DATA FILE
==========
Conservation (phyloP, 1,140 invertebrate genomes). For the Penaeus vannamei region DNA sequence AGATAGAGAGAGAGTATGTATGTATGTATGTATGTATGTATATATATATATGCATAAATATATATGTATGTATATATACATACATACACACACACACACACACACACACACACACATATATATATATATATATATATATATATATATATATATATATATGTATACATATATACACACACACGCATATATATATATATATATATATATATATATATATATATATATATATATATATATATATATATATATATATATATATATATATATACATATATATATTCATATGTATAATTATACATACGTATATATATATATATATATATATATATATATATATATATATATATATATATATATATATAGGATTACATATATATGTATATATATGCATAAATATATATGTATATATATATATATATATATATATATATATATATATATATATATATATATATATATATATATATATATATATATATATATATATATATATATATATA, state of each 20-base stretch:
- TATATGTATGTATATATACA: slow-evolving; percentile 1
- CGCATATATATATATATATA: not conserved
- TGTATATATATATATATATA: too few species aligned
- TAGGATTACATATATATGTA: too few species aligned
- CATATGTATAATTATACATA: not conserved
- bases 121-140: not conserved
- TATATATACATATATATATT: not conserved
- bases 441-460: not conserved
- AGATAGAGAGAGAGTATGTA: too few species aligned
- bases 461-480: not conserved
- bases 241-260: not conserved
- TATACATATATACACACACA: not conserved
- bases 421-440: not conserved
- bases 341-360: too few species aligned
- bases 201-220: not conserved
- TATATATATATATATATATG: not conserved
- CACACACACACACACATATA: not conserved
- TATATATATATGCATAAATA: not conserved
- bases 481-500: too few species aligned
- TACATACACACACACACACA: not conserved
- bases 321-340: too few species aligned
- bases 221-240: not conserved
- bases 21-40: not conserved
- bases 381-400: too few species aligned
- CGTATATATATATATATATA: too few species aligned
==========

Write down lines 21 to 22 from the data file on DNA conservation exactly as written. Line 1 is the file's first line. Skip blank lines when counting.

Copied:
- TACATACACACACACACACA: not conserved
- bases 321-340: too few species aligned